Fireflies. Joe loves fireflies. Last night, he came in from outside with a jar containing an inch worm and a slug. He quickly placed the jar on a table by the living room window. “This is a good place for the bugs to stay tonight.” He said. “They can watch the fireflies from here.”

Earlier this week, Suzann mentioned her back pasture is filled with fireflies at night, which tweaked Joe’s interest immediately. With Suzann’s permission, we agreed to take Joe and Charlie back to her house around 9:15 PM.

No fireflies caught yet, but fun is being had!

That night, Joe watched the clock, anticipating 9pm. A thunderstorm started brewing around 6pm, and Joe became nervous about the firefly expedition. His focus switched from the weather radar to the clock and then back to the weather radar. Fortunately, the rain and thunder lessened by the time we were to head to Suzann’s house. Having rained, Suzann’s pasture didn’t light up like a Christmas tree, as we had hoped. Still, Joe and Charlie had fun chasing the fireflies, but they were surprised how hard it was to catch the fireflies in the dark.

I think the anticipation of going to Suzann’s late at night was more fun than the actual experience. Still, it’s the little things. Much like when the boys ask me to honk twice when I drive away from Suzann’s house (like today). As I honked, I looked back at the house, and I saw both Joe and Charlie jumping up and down with excitement. Little moments like anticipating, watching and catching fireflies and hearing your Mom or Dad honk the horn are some of life’s biggest (and best) memories.

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My theory: More often than not, someone takes on the negative emotion not being shown by someone else in the group.

Example: Rob and I are going to a party. We are running late. Very late. 30 minutes late. Typically, I would be the one getting frustrated with our tardiness. However, if Rob were to become frustrated, I wouldn’t take on that negative emotion, frustration.

The above is just an example, but the following is real life. And yes, my theory applies to animals, too.

The Three Musketeers: Sydney, Wilbur and Cherokee

Tonight we are experiencing serious thunderstorms with frequent lightening. Our two dogs, Wilbur and Cherokee, are visibly nervous. Wilbur is pacing the house, clearly uneasy with the frequent lightening and loud thunder.

Now, back up to previous storms when we had three dogs. During severe storms with frequent lightening and thunder, our dog Sydney, would become very nervous, pacing the house and looking for shelter. And Wilbur and Cherokee? They would rest, calm, cool and collected.

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This week I went through a bunch of drawings and creations the boys generated these past 4 years. I did this project in my bedroom, where I could set up my laptop, keeping tabs on my paid gig. When the sorting and purging task was completed, I continued my work day in my room.

I love my room. In fact, my bedroom is my favorite room in the house. I’m not sure why I haven’t worked in my room prior to today. And, if I needed another reason to like my job, I am grateful that my job has mobile flexibility. Have laptop and wireless access: Can travel. Nice.

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Did you read my post about laundry and lists? Yes, well, as I stated lists are not a guarantee that tasks will be tackled, and I was reminded of that very fact this week.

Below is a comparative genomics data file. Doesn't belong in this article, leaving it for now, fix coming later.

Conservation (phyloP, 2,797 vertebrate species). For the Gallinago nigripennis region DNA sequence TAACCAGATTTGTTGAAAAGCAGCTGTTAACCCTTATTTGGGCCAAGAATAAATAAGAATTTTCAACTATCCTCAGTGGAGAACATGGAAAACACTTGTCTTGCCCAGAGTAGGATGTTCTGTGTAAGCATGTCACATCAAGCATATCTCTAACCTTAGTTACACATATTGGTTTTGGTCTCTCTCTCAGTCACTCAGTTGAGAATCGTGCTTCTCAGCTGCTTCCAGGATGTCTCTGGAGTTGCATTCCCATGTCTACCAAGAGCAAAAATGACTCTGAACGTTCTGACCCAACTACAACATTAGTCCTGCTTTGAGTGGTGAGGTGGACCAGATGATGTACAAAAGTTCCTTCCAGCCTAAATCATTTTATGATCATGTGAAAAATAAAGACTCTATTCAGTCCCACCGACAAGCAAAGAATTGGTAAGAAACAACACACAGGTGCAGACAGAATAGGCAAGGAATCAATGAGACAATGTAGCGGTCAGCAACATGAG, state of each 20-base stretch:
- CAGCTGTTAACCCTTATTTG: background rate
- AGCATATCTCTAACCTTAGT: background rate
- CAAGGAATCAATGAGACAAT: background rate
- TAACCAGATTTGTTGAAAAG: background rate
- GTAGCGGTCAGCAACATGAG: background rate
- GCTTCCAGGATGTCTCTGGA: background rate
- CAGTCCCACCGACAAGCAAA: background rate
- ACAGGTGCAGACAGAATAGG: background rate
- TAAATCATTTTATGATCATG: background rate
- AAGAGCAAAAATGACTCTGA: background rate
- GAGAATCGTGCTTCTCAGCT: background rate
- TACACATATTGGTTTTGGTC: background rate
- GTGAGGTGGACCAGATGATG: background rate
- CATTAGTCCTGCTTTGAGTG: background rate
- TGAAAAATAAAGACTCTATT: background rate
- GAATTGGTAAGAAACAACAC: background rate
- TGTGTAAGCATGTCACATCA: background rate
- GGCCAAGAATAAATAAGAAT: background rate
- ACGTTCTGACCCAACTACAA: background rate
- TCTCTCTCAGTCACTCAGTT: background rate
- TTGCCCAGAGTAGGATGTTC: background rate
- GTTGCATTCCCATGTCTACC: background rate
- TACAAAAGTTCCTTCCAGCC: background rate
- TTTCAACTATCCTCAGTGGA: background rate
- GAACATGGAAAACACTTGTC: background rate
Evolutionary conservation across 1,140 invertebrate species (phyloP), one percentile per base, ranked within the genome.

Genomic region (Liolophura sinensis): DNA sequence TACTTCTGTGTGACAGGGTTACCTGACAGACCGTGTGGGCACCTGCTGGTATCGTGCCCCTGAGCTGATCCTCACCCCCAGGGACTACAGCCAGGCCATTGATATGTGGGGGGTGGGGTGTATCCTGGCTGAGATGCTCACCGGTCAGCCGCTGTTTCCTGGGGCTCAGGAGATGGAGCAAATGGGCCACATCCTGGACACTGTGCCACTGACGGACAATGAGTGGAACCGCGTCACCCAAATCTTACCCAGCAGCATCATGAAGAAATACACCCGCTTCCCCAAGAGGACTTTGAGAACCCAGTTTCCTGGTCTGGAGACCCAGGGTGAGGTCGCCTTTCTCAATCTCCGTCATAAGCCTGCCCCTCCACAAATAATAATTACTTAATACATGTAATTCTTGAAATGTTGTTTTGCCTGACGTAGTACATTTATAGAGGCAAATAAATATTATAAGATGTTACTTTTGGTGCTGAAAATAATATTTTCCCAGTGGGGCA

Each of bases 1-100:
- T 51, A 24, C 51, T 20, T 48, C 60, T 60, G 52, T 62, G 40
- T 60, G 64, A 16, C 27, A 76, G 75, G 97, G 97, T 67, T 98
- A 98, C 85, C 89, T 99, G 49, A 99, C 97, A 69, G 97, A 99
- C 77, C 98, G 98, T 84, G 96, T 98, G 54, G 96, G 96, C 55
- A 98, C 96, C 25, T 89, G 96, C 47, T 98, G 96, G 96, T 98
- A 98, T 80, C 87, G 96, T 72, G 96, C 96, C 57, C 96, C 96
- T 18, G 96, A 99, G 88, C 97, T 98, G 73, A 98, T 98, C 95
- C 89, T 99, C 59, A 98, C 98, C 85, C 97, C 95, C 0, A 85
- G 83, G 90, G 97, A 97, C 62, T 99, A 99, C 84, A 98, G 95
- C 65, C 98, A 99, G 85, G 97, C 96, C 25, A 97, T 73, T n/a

I buy birthday cards at the end of every month for the coming month. This month is the month one of my sisters celebrates her birthday. The card I bought her is hilarious. In fact, the card is so funny, I bought two. It was hard for me to wait to send it to my sister, because I couldn’t wait to hear if she found it funny.

The first part of the month, we traveled to Texas. I thought I put all the birthday cards in the mail before we left town, including the one for my sister. So, this week, on my sister’s birthday, I checked in to see if she had received the card. She hadn’t. I assured her it was hilarious, and she said she would let me know when she got it. We checked in daily.

One evening, I pulled out the card drawer to get out the card for one of my nephews. I notice the card I bought my sister. At first, I thought nothing of it, because I bought more than one. Then I realized – two cards were in the drawer. Hmm… did I buy three? The next afternoon, my sister emailed me, “Still haven’t gotten the card.” That’s when I knew. I never mailed her the card. No worries. It is in the mail as I type. *sigh*

My sister may not find the card as funny as I found it, especially after the days of build up. However, she had a good laugh at the fact that the card, she was anticipating the most, had yet to be mailed. Stupid lists.

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I am putting together a scrapbook of sorts (via Shutterfly) for our day care provider, Suzann. I will give it to her on Joe’s last day at her house. As I go through all the photographs of Joe and Suzann, I am becoming increasingly sad about his ‘graduation’.

I found a picture Joe painted back in October 2008, while at Suzann’s house. He was three years old at the time. Suzann made a note on the picture, letting me know what Joe was thinking about at the time: “Does God know babies cry?” I am sure God does know babies cry, and I am certain God knows I will cry on Joe’s last day at Suzann’s house.